Medical Professionals And Burnout In Health Care

Healthcare professionals who care about other people’s health, sometimes working under pressure and with limited resources, can be under great stress.
Medical professionals and health care burnout

Employment in health care can be a rewarding but also a tiring job. Healthcare professionals are constantly working to maintain or restore other people’s health, but doing so can be very stressful for them. As a result, burnout in healthcare is unfortunately increasing steadily.

In 1943, in addition to physiological needs such as sleeping, eating and breathing, Abraham Maslow also placed health at the top of his hierarchy of needs. He also placed second place on physical security as part of the security needs group.

Health care therefore plays an important role. If we are sick or think we are, it can set off an alarm, a lack of security, or we can feel threatened.

Medical professionals are often affected by burnout

Causes of Burnout Syndrome

Hospitals can be places where emotional scenes take place. Patients and their families can experience intense emotional responses that can also affect health workers. Studies have shown that the main stressors affecting health workers are:

  • Work schedules
  • The treatment of sick people who can sometimes experience crises
  • The feeling after a patient dies
  • Lawsuits against the health workers

Other medical professionals also point out the following:

  • To be the bearer of bad news for people in an already compromised situation.
  • The patient’s high expectations of their doctors and the healthcare system.
  • To work against the clock in stressful situations.
  • Work overload.
  • Lack of medical resources to treat their patients.

It is also worth mentioning at this point that their personal lives can also be a burden for healthcare workers. Above all, the work-life balance and the relationship between work and family play a fundamental role.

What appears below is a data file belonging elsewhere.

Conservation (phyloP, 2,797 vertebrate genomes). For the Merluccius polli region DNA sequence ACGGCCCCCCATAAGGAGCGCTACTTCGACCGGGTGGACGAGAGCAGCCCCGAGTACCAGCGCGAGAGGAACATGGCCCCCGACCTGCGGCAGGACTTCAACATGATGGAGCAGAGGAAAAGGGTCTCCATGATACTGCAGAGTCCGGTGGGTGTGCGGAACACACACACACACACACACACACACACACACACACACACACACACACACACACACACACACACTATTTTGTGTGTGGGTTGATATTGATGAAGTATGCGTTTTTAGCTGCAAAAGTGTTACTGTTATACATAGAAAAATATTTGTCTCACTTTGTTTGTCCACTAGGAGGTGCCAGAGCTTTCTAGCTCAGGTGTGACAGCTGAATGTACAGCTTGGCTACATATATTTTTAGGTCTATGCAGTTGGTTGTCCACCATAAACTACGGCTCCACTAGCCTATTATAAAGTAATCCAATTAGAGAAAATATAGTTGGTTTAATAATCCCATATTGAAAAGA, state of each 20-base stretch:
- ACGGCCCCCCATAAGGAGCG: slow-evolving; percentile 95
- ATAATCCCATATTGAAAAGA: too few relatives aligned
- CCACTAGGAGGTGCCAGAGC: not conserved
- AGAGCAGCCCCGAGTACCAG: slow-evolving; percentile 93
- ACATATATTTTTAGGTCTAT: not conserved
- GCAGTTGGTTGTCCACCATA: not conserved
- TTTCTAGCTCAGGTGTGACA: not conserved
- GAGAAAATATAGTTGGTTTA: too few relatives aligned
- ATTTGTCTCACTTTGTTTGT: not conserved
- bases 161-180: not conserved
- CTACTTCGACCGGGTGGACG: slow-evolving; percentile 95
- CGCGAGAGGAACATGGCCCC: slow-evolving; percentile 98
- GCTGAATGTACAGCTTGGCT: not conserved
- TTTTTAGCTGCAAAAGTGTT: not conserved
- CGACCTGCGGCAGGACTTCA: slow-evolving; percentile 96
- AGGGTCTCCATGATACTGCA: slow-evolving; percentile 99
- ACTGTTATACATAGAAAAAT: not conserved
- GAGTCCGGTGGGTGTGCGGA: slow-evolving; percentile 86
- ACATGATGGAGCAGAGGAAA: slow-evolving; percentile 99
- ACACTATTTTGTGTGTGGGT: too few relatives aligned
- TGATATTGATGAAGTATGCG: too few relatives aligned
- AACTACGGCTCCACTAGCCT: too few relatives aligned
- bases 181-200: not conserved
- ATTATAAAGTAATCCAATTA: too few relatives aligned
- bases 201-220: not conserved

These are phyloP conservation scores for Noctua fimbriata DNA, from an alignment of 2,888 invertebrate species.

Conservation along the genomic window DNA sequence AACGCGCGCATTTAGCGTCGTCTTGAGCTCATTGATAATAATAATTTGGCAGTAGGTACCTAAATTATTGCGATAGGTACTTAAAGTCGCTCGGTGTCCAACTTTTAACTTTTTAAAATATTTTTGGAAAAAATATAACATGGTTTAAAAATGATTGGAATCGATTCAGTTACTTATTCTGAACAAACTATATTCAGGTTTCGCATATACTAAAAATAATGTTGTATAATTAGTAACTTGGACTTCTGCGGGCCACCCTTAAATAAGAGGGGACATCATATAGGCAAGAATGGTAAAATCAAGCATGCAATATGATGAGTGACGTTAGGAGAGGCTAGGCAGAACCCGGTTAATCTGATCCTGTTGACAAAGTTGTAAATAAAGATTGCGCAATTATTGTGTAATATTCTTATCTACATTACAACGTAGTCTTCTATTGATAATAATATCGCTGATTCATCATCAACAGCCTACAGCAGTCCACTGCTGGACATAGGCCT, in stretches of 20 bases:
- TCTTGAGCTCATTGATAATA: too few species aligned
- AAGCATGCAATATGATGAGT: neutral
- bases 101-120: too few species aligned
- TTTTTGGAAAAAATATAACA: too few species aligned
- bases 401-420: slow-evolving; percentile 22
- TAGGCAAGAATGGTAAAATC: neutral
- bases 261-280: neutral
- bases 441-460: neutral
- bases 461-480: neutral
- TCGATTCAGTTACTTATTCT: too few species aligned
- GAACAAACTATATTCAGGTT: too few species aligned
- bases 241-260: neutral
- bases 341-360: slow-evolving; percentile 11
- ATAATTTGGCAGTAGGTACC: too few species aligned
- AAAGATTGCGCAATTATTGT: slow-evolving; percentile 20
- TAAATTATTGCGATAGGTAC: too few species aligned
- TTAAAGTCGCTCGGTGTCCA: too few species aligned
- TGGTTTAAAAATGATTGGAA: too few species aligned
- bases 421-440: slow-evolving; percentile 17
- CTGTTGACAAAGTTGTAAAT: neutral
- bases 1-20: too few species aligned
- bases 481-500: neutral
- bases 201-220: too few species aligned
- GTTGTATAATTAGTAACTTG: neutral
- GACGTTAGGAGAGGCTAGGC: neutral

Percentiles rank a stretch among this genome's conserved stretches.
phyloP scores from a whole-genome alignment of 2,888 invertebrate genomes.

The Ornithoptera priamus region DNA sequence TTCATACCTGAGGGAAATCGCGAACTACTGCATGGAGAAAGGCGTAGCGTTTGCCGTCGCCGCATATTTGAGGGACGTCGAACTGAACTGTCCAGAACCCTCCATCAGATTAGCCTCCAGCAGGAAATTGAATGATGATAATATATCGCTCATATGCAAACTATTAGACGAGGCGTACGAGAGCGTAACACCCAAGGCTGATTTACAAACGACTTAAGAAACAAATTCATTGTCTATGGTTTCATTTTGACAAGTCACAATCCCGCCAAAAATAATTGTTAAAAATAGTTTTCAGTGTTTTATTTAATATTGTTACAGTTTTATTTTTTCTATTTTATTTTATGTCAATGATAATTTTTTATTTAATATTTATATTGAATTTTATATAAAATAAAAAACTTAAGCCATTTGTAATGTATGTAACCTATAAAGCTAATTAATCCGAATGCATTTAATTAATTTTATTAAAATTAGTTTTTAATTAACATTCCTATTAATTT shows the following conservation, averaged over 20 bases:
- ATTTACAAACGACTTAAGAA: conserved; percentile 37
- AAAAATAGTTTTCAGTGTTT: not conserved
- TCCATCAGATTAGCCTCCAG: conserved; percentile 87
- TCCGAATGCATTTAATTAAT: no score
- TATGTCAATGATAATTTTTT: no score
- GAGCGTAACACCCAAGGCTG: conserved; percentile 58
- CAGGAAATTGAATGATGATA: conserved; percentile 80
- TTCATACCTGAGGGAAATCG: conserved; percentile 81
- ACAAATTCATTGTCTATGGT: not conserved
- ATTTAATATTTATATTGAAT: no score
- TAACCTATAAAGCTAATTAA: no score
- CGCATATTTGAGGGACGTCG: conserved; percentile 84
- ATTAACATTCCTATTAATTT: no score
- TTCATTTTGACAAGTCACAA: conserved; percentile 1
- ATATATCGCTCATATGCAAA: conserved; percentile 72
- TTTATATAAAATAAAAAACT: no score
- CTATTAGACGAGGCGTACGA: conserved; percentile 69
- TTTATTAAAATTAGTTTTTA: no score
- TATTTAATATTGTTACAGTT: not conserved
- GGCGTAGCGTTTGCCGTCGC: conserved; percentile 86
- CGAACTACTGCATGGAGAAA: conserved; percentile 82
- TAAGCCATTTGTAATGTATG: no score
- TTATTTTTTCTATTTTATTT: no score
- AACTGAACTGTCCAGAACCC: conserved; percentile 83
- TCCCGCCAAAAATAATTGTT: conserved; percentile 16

However, there are strategies to relieve stress in healthcare professionals. They are an important resource as stress can prevent healthcare workers from doing their jobs.

There are strategies to reduce stress

Reduce burnout in healthcare

Healthcare professional burnout can cause:

  • Low job satisfaction
  • Deteriorated work environment
  • Low quality of work
  • Bad attendance rate
  • Leaving the job
  • Passive-aggressive behavior towards patients

Changes to common strategies, work hierarchies and methods could improve this. However, healthcare workers can develop some skills to deal with work stress.

Good communication skills can reduce health care burnout

A recent study of burnout among health care workers sought to determine whether communication skills had an impact on them. In conclusion, the study found that healthcare professionals with better communication skills were less emotionally tired. They also feel more personally fulfilled through their work.

However, good communication skills are not only beneficial for professionals. Because they can also have a positive effect on the patient. Communication between a healthcare professional and a patient is an essential part of the healing process. It gives both confidence in each other and improves the clinical experience.

The therapeutic relationship has a positive impact on healthcare professionals

Studies show that the better the therapeutic relationship, the better the clinical outcomes. The following reasons are responsible for this:

  • Better diagnostic ability knowing the patient’s psychosocial variables
  • Increased placebo effect
  • Greater commitment to follow up on treatment
  • Realistic choice for treatment by involving patients in the decision-making process
Good communication skills can reduce health care stress

Strong emotional intelligence can reduce stress

There is a negative relationship between emotional intelligence and work stress. Most studies focus their analysis on nursing. These results show that the stronger a person’s emotional intelligence, the less stress they will experience. The results can also be used in other medical settings.

One way to improve emotional intelligence is through emotional regulation. Psychology views emotional regulation as a fundamental process of emotional intelligence. Through emotional regulation, we are able to control and deal with our emotions in stressful situations.

In short, it is clear that healthcare workers are under great stress. Often these professionals are exposed to external factors. On the other hand, they can work on it to better control the situation.

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